Chicken Vindail

vindailp I usually start thinking about soups and thick sauces when it gets cold, but tomato-based dishes are an exception since even the best quality canned tomatoes will never taste as good as ripe, sweet, end-of-summer produce. With its refreshing tangy note, Chicken Vindail proved a perfect dish to enjoy the delicious seasonal tomatoes and to discover a particularly light chapter of the Indian cuisine.

I first read about Chicken Vindail in Rick Stein’s India. In Search of the Perfect Curry, an extraordinary collection of genuine Indian recipes the author discovered during a culinary trip to India during which he shot his series for BBC. The dish comes from Pondicherry, a city with French colonial past and French culinary influence. Its origins are however not clear. “Vindail” sounds similar to “vin d’alho”, a Portuguese dish, which was also an inspiration for the famous “vindaloo” (which also has a tangy note, but is slightly different). “Alho” on the other hand, means “garlic” and Vindail does contain quite an impressive amount of garlic… so personally I would opt for the theory I read somewhere evoking Portuguese roots and the dish being brought by the French from the Portuguese Goa, which resulted in a slight change of the name…

Anyway, regardless the origins, the dish is incredibly good and completely different from what is usually served in Indian restaurants I know. It is slightly tangy and hot at the same time. The rather moderate amount of spices give it a sharper and clearer flavours than most Indian dishes popular abroad. It’s also quite quick to prepare and even though it will taste great with canned tomatoes, I advise you all to hurry till the fresh ripe ones are still in season because they make quite a difference.

I loved the sauce so much when I first made it, I decided to double its amount forever. I have also transformed the dish to serve two people, so I strongly advice you buy Rick Stein’s India to check the original recipe and to discover this fantastic book.

TIPS: The use of wine vinegar is not a Westernisation of this Indian dish, but the European influence it has kept.

Rick Stein advises using Kashmiri chilli powder, but I haven’t found it here, so I use simply any chilli powder I have.

Taste the dish at the end. If the tomatoes are very sweet, you might need more vinegar, so that you feel a slight acidity.

If you cook Indian food regularly, it’s a good idea to invest in a cheap coffee grinder. I bought one several months ago and have been grinding spices in it successfully and quickly (it gets a bit complicated if you want to grind coffee in it too…). Freshly ground spices do make a big difference, especially in the Indian cuisine…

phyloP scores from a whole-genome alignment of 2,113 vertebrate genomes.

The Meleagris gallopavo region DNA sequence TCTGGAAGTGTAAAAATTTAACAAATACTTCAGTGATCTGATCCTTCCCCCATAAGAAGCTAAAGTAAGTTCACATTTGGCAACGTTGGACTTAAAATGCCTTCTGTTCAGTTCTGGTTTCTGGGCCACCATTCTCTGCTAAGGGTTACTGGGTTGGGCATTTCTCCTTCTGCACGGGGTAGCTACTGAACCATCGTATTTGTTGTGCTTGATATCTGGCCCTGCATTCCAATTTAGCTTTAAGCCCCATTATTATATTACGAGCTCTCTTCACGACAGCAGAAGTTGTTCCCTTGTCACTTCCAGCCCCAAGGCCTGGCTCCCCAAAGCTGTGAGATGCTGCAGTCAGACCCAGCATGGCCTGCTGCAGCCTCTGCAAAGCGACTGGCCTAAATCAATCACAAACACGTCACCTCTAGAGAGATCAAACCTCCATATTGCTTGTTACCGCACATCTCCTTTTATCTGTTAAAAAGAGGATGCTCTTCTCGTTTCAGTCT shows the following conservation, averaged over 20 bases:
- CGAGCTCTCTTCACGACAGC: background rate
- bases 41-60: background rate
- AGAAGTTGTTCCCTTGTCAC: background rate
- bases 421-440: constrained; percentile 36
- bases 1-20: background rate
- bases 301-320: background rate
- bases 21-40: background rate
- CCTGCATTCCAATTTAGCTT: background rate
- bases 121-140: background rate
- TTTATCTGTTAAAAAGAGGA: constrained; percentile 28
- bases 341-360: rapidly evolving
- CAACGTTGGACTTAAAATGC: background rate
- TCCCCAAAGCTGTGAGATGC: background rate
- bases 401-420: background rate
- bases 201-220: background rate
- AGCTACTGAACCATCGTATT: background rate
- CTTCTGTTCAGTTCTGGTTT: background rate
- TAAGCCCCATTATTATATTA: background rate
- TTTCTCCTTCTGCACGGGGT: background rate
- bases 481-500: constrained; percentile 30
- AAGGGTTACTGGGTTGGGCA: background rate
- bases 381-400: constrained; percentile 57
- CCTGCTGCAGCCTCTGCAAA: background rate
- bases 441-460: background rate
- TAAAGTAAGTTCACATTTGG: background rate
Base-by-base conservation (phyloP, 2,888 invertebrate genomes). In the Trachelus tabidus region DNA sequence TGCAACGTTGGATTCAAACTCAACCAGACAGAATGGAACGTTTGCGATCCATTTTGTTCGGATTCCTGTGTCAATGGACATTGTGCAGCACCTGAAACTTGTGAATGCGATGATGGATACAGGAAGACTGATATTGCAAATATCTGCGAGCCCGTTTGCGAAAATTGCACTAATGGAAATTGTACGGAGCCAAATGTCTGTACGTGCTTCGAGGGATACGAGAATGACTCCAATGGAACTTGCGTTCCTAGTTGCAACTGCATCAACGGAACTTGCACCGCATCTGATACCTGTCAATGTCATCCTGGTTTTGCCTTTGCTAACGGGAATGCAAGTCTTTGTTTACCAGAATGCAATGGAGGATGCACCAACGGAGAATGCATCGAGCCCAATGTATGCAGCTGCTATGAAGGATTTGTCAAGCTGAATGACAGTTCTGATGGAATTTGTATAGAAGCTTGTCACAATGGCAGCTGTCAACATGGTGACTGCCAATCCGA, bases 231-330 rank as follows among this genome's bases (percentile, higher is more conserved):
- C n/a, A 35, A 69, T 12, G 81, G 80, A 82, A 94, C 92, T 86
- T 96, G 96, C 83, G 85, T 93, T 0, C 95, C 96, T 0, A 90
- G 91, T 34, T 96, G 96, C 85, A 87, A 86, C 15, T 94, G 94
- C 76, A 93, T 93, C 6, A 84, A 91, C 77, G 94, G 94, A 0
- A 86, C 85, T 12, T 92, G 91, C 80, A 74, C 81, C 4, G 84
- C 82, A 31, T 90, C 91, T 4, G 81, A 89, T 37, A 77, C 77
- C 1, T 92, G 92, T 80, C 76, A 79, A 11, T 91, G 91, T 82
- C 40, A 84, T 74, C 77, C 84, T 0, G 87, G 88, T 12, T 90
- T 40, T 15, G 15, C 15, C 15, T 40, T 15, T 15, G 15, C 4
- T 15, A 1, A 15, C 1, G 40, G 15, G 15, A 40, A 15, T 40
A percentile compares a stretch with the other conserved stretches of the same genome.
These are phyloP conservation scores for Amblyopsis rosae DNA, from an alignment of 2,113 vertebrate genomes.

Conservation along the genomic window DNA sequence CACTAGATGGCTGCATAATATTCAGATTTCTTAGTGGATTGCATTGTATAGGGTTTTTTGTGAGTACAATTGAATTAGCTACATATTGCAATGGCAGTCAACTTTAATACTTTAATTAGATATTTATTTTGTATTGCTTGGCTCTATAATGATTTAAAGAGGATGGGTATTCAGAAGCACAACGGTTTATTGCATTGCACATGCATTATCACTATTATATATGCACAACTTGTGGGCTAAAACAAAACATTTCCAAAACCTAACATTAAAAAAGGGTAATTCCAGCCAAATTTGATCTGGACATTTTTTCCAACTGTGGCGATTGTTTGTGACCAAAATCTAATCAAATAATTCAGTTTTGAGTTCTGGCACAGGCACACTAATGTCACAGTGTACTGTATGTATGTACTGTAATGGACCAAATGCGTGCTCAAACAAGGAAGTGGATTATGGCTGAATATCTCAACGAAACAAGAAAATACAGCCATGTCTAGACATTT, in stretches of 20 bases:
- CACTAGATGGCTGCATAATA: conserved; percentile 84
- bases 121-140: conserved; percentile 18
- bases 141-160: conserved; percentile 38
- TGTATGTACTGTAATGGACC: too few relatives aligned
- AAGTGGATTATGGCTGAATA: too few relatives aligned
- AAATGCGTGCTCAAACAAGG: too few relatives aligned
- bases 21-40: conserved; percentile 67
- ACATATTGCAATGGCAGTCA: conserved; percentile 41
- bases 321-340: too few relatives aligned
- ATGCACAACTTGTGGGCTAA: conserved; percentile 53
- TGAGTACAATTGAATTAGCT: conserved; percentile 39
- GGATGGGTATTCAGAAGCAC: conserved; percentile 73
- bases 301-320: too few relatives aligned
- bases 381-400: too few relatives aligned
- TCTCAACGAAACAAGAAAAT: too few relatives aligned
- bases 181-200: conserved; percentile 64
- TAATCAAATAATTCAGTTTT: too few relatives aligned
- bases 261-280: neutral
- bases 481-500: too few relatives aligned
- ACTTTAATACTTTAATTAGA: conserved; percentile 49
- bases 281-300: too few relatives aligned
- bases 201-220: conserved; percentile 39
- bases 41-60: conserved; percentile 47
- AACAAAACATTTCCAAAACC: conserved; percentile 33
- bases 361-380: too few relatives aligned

Preparation: 1 hour- 1h30

Ingredients (serves two):

2 medium chicken legs, skinned and cut in two pieces (with bones)

500 g/a bit more than 1lb roughly sliced tomatoes (you can skin them or leave the skin on; the skin adds more flavour, but some might dislike it)

10 cloves garlic (crushed)

2 cm/about 3/4 inch cinnamon stick

1 whole clove

1 whole star anise

2 medium onions (chopped)

1 tablespoon ground cumin

2 teaspoons chilli powder (or more)

1/2 toasted and ground fenugreek seeds

1/2 teaspoon turmeric powder

1 teaspoon salt+ more to taste

1 teaspoon sugar

1 – 2 tablespoons wine vinegar (or more); I have used red wine vinegar, but the author advises white wine vinegar

1 tablespoon oil

Heat 1 tablespoon oil in a pan.

Fry the cinnamon, the clove and the star anise for one minute at medium heat.

Add the onions and fry, constantly stirring, for about 15 minutes until they are browned but not burnt (lower the flame, if they start browning too quickly).

Add the garlic and the cumin powder and fry them for 2 minutes.

Add the chilli, the fenugreek, the turmeric and salt and fry for 30 seconds.

Add the tomatoes and cook them for about 5 more minutes.

Finally, add the chicken, about 200 ml water, cover with a lid and simmer until the chicken is soft (I like mine falling off the bone, so it takes sometimes almost an hour).

Check if the dish doesn’t burn and add water if necessary.

Just before serving, add the vinegar and the sugar and remove the lid, so that the sauce thickens.

Heat for five minutes (or more if the sauce is too watery), check the acidity and the saltiness and adjust the flavours, if necessary. Heat for one more minute and serve.


24 Replies to “Chicken Vindail”

  1. I love the intriguing possible background to this dish. That IS quite a bit of garlic and tomato for a recipe that only serves two people but I’m sure the extra sauce is wonderful over basmati rice. I have a coffee grinder devoted to spices as I’ve never needed to grind my own coffee but I toast and grind spices quite often.